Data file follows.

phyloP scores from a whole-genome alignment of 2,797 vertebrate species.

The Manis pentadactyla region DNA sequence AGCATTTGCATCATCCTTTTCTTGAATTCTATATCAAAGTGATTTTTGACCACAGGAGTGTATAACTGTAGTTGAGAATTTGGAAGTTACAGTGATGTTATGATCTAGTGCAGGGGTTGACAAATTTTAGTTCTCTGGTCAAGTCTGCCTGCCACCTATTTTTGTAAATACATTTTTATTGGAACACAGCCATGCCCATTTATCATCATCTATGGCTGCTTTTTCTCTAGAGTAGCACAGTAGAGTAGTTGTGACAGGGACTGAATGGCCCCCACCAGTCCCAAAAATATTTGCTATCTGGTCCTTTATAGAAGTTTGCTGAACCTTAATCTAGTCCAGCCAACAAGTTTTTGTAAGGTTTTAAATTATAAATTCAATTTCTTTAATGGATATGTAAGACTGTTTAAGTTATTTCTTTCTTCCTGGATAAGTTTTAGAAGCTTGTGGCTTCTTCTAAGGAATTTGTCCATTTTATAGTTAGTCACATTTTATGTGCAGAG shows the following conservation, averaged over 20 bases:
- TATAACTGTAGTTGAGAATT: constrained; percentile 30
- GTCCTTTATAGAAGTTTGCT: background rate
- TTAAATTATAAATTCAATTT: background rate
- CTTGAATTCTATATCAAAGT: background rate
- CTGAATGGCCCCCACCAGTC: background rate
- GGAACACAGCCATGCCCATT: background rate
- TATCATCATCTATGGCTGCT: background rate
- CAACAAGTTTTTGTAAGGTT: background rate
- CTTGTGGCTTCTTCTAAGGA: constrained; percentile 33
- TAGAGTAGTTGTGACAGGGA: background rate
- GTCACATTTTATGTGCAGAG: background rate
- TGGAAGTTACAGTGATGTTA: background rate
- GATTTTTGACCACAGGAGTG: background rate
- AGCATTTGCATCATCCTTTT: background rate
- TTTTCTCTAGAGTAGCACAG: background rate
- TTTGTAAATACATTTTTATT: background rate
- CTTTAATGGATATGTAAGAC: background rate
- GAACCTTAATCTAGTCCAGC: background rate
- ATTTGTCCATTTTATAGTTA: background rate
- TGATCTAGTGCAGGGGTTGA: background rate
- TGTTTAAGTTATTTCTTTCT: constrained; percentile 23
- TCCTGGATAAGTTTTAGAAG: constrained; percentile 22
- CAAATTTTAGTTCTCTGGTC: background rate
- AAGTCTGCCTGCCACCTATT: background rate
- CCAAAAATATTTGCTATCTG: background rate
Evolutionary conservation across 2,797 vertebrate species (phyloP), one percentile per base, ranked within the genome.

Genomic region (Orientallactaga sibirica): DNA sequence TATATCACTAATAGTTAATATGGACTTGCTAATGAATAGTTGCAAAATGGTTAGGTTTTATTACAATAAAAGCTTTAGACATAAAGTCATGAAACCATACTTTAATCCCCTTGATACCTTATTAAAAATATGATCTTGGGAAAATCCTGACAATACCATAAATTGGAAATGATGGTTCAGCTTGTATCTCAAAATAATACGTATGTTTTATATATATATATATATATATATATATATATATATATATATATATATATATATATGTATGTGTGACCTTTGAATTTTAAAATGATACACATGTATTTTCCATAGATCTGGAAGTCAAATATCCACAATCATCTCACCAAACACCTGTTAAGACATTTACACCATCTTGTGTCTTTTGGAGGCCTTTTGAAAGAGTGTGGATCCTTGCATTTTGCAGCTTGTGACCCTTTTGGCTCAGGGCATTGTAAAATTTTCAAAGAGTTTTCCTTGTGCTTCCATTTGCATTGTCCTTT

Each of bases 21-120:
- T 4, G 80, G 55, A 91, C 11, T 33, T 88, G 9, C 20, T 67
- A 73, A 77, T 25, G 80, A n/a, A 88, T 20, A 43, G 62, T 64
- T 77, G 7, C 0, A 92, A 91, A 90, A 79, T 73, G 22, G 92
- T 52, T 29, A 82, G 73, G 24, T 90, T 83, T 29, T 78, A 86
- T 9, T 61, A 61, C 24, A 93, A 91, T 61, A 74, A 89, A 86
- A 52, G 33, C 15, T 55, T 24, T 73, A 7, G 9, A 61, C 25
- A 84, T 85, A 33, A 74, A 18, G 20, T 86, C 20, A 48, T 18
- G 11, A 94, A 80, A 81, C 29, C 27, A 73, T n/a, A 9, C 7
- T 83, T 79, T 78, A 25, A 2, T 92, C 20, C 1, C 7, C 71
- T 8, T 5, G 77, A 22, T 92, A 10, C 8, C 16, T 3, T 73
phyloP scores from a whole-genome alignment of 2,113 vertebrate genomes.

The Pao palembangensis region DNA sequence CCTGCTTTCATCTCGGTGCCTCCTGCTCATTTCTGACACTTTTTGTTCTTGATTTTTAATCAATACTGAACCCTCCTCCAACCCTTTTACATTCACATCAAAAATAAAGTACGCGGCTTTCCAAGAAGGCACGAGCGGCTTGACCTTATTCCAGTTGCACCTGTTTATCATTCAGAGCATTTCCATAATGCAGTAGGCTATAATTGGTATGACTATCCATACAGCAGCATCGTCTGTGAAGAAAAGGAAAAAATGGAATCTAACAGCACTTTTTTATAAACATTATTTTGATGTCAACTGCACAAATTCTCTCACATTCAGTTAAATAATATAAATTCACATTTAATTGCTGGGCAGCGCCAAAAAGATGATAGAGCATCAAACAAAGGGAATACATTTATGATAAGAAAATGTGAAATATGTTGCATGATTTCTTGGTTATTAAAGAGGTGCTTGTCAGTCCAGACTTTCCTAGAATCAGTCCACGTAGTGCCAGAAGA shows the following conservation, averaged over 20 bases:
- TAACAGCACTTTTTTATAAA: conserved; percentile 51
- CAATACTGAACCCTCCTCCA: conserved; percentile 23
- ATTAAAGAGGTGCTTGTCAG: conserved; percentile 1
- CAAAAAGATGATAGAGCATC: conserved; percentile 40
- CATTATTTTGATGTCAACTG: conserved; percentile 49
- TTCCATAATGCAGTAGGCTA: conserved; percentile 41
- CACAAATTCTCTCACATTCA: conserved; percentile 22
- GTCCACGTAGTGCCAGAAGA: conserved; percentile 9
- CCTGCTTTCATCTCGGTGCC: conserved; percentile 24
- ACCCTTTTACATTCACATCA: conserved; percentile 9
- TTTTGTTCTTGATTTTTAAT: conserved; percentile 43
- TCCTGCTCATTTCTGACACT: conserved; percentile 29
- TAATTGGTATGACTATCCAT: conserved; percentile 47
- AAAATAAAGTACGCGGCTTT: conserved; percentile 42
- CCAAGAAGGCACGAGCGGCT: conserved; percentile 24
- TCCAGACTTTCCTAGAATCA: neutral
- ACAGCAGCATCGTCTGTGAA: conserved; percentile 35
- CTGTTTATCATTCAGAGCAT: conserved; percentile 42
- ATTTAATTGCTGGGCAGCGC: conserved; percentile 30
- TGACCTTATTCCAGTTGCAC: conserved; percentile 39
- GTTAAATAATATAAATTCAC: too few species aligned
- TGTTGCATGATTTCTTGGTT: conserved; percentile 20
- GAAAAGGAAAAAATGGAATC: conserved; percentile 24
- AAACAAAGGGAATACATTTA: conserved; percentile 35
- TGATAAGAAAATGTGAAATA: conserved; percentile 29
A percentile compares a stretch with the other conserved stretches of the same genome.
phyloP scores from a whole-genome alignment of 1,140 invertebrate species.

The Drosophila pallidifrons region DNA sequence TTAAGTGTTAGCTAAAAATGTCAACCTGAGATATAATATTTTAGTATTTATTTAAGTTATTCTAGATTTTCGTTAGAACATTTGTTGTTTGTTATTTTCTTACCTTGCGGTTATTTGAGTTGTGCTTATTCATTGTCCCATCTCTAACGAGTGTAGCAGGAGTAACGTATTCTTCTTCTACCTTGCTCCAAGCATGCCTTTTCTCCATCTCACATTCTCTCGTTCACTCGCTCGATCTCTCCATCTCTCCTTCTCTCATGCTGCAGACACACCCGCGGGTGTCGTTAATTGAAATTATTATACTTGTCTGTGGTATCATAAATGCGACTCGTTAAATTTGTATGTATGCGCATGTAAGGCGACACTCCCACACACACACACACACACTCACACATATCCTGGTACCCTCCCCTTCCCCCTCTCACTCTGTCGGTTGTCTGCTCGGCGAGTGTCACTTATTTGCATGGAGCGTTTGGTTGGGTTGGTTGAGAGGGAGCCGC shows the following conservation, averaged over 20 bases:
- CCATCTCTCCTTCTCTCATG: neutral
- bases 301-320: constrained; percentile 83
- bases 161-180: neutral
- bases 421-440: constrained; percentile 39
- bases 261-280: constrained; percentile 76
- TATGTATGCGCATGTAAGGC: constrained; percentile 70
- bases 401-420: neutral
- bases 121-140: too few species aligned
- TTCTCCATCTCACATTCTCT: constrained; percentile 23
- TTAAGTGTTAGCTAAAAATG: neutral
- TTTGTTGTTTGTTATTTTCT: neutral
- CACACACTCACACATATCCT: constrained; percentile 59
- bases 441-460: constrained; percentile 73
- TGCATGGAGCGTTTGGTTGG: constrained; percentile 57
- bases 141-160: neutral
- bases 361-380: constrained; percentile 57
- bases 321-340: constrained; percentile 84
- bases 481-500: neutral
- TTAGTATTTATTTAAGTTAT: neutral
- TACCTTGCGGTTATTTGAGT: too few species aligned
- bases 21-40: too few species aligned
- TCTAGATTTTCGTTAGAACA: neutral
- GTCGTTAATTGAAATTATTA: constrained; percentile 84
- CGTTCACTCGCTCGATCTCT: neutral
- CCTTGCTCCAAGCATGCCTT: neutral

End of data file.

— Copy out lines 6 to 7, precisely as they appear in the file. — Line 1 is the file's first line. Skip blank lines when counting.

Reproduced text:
- CTTGAATTCTATATCAAAGT: background rate
- CTGAATGGCCCCCACCAGTC: background rate